Unlike Interruption Marketing, Permission Marketing is described as marketing without interruptions; but getting people’s attention in the first place still costs lots of money and time (Taylor, 2007). Permission Marketer must offer the prospective consumer an incentive for volunteering. This incentive must be not only interesting enough to make the prospective consumer go out on a first date but also overt, obvious and clearly delivered. Since the incentive offered by the marketer wears out over time, Permission Marketer needs to reinforce the incentive in order to maintain the attention. This is a two-way dialogue between the marketer and the consumer, so the marketer must adjust the incentives and fine tune them for each consumer. Along with reinforcing the incentive, the marketer also aims to increase the level of permission. By gathering more data about the consumer’s personal life, hobbies and interests the marketer uses the permission to change consumer behavior over time. That is how the marketer leverages the permission into a profitable situation (Godin, 1999).

Seth Godin uses an analogy of getting married to contrast the
Interruption Marketer with the Permission Marketer. The Interruption Marketer walks into the singles bar and proposes marriage to the nearest person. If turned down, the marketer repeats this process on every person in the bar. After coming up empty-handed at the end, the Interruption Marketer tries again at a different single bar. On the other hand, the Permission Marketer goes on a date before proposing marriage, which is more rational and successful way of getting married. If it goes well, the two of them go on another date. And consecutive dates. After both sides communicate with each other about their needs and desires, finally the Permission Marketer proposes marriage.In Permission Marketing the cost of interrupting the consumer spread out, over not one message but dozens of messages. This creates significant competitive advantages and profit. While Interruption Marketers are getting mediocre results by interrupting strangers, Permission Marketers are turning strangers into friends and friends into loyal consumers (Godin, 1999).One of the advantages is that Permission Marketing provides meaningful data about the return on investment (ROI). By measuring the depth of permission a company has with each consumer, it can begin to track ROI in Permission Marketing. It can also begin to recognize the value of permission asset by focusing on how deep its permission is with its existing consumers (Godin, 1999).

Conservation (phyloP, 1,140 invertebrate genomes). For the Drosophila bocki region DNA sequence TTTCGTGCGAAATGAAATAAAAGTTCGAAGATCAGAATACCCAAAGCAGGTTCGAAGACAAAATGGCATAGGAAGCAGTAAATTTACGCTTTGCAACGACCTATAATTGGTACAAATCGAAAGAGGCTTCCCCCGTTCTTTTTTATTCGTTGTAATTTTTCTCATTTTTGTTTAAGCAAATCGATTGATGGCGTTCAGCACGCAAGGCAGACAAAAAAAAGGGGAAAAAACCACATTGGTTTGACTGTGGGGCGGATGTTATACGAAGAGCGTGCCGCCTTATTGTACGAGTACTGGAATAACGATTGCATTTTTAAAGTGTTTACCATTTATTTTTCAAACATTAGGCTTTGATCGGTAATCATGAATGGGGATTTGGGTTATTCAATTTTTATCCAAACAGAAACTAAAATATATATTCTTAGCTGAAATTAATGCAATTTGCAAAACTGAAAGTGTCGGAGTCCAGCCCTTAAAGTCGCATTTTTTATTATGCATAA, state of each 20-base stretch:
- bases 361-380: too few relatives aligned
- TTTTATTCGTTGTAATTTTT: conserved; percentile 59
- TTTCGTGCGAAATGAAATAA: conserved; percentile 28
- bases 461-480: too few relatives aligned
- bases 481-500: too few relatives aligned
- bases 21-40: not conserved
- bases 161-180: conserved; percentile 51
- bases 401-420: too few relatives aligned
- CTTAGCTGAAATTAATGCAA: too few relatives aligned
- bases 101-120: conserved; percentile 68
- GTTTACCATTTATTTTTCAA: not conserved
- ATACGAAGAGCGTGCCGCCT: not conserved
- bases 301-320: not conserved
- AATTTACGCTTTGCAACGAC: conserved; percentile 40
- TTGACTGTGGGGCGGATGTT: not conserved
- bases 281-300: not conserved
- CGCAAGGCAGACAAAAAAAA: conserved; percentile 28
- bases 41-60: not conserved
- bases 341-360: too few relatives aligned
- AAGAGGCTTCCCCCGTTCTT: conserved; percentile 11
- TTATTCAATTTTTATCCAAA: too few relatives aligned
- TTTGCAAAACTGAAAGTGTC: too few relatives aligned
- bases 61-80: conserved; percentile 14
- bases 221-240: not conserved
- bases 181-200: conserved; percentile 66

Permission Marketing takes advantage of new technology better than other forms of marketing. Compared to Interruption Marketing that has rushed in internet by spending billion of dollars to apply their interruption techniques, Permission Marketing effectively uses the internet. The low cost of frequent interaction makes Permission Marketing a powerful trend in marketing (Godin, 1999).

Permission Marketing is a measurable process unlike Interruption Marketing. Since it evolves over time, it becomes an increasingly valuable asset in the long-term. If a company commits to Permission Marketing campaign more, they work better over time by taking advantage of leveragable processes in today’s cluttered market. However, Permission Marketing requires patience before it has success. It is not as easy as running an ad a few more times or creating a website that consumer can find by searching. Because Permission Marketing campaigns grow over-time. While a bad Interruption Marketing campaign gets some results righ away, a Permission Marketing campaign requires infrastructure and a belief in the durability of permission concept (Godin, 1999).

After all, the most obvious conclusion is that today consumers have the power of whether granting a company permission to communicate or not. So it is much more difficult for marketers to get the consumers to raise their hands in the face of cluttered marketplace. However, Permission Marketing seems to be one of the most relevant communication channels that create consumer loyalty.